Pregnant Amano and the Magic Fishbowl.

Discussion in 'Shrimps and Crabs' started by OldeOne, Jul 18, 2015.

  1. OldeOne

    OldeOne Well Known Member Member

    Well, hello! It's been a while. How about an update before I post my issue?

    Things have settled in the wild land of post-Walmart fish-trauma. Stable tanks are a lovely thing, aren't they? There's almost 0 upkeep, aside from the weekly cleaning. I have a side project going: a 1 gallon classic glass fishbowl sits in my window with the extra water plants that simply won't do in my beautiful 10 gallon setup. It also gets weekly water changes and constant testing because of its one resident: a tiny Amano shrimp that has more or less confounded me for two months now. (It showed signs of having a bacterial infection amidst heavy shrimp losses, and was given the opportunity to live out its last days in the plant bowl. Instead of dying peacefully, it has lived in there happily for two months, feasting on the algae. I should mention I keep the bowl in a window, so that it gets sunlight for about an hour. Plenty of food! TWO MONTHS, though. I'm loathed to move him. The day I moved him, I had no more losses in the main tank.)

    That is neither here nor there, because I have an issue in my main tank. Issue. Blessing. Cause of stress for me. After my heavy shrimp losses had ceased, I was left with only two Amano shrimp. I might add that They are the single most beautiful and perfect specimens of a male and female that you ever did see. They are simply amazing. Apparently, they must think the same of themselves, because I caught them boinking the other day. And, as is so often the case with unprotected shrimp sex, it has resulted in a PREGNANCY.

    My now massive Amano is lugging around the largest amount of eggs I've ever seen a shrimp carry in my life. If she were simply a ghost shrimp, I would have no trouble accommodating the babies. I mean, shoot. I have an established fish bowl system going. I am confident now that I could get another going with little trouble. HOWEVERRRRRRRRR, Amano larvae need to be transferred to salt water within 8 days of hatching, or so I've read.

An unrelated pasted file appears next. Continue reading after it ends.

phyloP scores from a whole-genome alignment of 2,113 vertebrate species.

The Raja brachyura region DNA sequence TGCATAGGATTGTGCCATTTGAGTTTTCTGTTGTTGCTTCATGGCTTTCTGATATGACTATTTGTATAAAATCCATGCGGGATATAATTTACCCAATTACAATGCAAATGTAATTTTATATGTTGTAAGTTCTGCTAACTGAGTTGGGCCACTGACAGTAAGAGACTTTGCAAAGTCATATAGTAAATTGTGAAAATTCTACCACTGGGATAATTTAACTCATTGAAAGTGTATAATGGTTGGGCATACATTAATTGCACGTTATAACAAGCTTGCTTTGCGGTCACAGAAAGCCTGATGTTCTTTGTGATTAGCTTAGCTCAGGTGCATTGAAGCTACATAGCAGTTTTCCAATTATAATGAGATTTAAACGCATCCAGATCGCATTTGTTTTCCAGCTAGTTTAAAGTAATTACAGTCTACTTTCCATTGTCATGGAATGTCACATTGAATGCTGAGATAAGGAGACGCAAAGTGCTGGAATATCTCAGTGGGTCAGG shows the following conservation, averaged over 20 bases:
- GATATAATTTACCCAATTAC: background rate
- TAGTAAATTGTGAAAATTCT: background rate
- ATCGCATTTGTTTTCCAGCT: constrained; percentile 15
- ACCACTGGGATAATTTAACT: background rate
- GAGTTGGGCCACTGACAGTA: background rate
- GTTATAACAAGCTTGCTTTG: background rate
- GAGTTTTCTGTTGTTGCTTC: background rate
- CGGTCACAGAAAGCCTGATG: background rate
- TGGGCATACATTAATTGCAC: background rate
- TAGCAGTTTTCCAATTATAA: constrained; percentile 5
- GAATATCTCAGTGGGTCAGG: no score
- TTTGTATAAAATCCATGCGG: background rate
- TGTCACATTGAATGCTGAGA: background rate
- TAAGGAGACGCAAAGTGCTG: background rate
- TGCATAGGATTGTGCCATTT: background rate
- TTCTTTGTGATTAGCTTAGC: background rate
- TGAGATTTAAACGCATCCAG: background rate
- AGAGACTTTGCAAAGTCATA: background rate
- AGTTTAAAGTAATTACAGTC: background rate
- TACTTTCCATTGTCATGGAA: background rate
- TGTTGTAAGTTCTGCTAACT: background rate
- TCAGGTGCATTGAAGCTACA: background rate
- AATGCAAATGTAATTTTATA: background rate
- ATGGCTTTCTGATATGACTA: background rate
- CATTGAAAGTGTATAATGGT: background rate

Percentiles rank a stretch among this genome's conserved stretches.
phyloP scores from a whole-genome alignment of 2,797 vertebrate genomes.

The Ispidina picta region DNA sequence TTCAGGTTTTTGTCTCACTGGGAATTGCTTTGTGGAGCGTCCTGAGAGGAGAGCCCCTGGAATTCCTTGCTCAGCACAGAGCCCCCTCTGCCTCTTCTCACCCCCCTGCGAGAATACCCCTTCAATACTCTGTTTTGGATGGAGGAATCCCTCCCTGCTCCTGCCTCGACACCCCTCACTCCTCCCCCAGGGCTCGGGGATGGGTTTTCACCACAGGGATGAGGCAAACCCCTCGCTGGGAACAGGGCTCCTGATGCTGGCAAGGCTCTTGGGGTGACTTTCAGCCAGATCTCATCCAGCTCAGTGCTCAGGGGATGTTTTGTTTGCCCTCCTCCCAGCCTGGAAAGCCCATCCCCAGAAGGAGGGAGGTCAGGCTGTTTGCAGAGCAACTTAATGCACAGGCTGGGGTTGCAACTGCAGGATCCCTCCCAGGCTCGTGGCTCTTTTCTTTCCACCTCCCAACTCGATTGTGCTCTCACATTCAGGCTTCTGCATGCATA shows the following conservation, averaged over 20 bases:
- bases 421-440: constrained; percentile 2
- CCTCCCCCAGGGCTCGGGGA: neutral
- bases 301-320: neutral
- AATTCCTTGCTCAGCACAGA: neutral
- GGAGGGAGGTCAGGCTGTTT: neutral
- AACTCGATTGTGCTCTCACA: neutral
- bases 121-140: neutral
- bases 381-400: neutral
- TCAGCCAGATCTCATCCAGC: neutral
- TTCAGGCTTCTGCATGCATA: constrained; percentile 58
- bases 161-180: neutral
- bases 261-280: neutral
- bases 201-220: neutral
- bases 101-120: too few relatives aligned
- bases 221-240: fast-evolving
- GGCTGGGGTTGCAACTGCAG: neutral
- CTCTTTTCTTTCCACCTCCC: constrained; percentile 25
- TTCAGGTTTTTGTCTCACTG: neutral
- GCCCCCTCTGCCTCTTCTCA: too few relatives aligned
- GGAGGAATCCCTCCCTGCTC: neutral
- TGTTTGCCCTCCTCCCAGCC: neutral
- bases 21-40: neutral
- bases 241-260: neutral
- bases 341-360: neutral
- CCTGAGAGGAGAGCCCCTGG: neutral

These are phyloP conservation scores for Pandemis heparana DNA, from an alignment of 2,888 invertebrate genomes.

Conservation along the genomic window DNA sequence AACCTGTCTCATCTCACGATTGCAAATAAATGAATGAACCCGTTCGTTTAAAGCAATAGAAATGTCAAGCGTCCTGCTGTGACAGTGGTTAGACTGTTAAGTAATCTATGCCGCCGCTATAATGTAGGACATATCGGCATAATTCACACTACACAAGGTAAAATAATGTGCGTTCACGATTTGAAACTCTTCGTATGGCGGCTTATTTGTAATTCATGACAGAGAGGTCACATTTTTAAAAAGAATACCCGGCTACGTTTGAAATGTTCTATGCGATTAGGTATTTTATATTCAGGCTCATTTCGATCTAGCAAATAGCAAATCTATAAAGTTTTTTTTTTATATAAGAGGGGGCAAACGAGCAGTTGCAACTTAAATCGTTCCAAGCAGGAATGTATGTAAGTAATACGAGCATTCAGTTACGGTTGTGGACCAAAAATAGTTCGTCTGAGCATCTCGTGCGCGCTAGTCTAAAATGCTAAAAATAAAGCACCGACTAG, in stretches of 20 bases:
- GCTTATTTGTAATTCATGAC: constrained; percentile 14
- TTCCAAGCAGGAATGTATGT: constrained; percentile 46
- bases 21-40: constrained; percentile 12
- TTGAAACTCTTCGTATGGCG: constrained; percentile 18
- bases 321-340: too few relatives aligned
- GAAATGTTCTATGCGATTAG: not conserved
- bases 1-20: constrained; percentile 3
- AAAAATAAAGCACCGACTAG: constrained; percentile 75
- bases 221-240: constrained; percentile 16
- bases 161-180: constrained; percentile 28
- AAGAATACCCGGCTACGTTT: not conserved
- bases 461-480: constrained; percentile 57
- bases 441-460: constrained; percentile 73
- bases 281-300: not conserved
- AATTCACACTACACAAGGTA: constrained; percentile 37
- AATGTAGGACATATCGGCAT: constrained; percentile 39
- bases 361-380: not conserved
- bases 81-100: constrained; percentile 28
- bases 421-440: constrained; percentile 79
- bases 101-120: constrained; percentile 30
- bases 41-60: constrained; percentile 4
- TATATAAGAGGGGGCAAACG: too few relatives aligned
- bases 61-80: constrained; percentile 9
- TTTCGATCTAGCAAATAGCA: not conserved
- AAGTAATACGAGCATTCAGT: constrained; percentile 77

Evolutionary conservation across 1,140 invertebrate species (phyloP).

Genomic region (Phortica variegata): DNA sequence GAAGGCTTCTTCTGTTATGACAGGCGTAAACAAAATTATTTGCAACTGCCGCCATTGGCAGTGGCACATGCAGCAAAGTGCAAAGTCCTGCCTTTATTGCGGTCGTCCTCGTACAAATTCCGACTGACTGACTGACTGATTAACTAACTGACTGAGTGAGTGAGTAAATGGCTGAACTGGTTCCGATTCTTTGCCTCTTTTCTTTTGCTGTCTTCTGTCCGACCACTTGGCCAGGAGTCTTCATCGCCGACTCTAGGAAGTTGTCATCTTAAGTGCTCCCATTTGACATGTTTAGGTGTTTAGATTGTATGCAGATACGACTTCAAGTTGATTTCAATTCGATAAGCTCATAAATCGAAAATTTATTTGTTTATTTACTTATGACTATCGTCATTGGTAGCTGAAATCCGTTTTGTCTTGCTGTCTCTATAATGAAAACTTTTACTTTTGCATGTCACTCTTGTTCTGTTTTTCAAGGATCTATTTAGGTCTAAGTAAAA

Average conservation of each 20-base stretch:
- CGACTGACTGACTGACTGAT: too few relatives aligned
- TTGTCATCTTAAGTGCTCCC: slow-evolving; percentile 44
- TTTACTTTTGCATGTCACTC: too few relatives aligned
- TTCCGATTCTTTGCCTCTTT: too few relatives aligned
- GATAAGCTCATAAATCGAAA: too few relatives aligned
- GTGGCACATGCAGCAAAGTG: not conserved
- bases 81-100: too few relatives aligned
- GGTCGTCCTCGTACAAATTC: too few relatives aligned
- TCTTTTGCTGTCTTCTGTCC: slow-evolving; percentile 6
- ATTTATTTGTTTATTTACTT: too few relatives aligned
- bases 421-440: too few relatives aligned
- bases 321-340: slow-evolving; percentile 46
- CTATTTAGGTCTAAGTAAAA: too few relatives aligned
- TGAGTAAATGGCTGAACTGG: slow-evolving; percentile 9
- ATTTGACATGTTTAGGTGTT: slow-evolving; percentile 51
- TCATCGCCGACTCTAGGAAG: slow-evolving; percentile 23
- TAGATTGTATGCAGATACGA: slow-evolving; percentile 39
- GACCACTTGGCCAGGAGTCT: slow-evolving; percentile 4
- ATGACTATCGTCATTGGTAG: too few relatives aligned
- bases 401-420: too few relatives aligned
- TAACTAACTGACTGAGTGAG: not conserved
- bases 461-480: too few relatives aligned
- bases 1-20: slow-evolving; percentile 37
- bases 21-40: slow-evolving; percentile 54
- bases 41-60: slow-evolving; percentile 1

Salt water. Ocean water. Nooooooo! I am quite comfortable with fresh water. I can do fresh water in my sleep. I close my eyes and see the entire process beautifully outlined before me, blessed by hovering choirs of angelfish. (heheh)

    Salt water. Salt water kills my plants. I know nothing about salt water, and all I've read points to permanent setups. I have not the room for a large tank, nor the money to invest. However, I stare sadly at my beautiful female Amano every day and wish I could save her soon-to-be-hatched offspring. The poor little things are doomed if I cannot figure out how to set up a temporary 1-gallon larvae tank. There is no way I can use skimmers because of the danger to the babies.

    ..if such a thing is even possible.
     
  2. Livielupop

    Livielupop Valued Member Member

    I do not think that you would have to put them in saltwater at all they just grow up in freshwater I believe like the adults but I'm not expert on shrimp:D
     
  3. EricV

    EricV Fishlore VIP Member

    No Amano larvae have to transition to brackish water within a few days of hatching or they die. They transition back to freshwater once they're beyond the larval stage.
     
  4. Livielupop

    Livielupop Valued Member Member

    Oh haha yeah I figured that out I was thinking about another kind whoops;D
     
  5. OP
    OP
    OldeOne

    OldeOne Well Known Member Member

    It is a shame that the situation behind their birth must be so incredibly complex. Sadly, I think they may end up as an impromptu treat for mister tetra. From what I've read, salt water is difficult and expensive to set up, even small-scale.
     
  6. kidster9700

    kidster9700 Well Known Member Member

    Brackish and saltwater are different. Setting up a small brackish tank for the larvae shouldn't be all that difficult.
     




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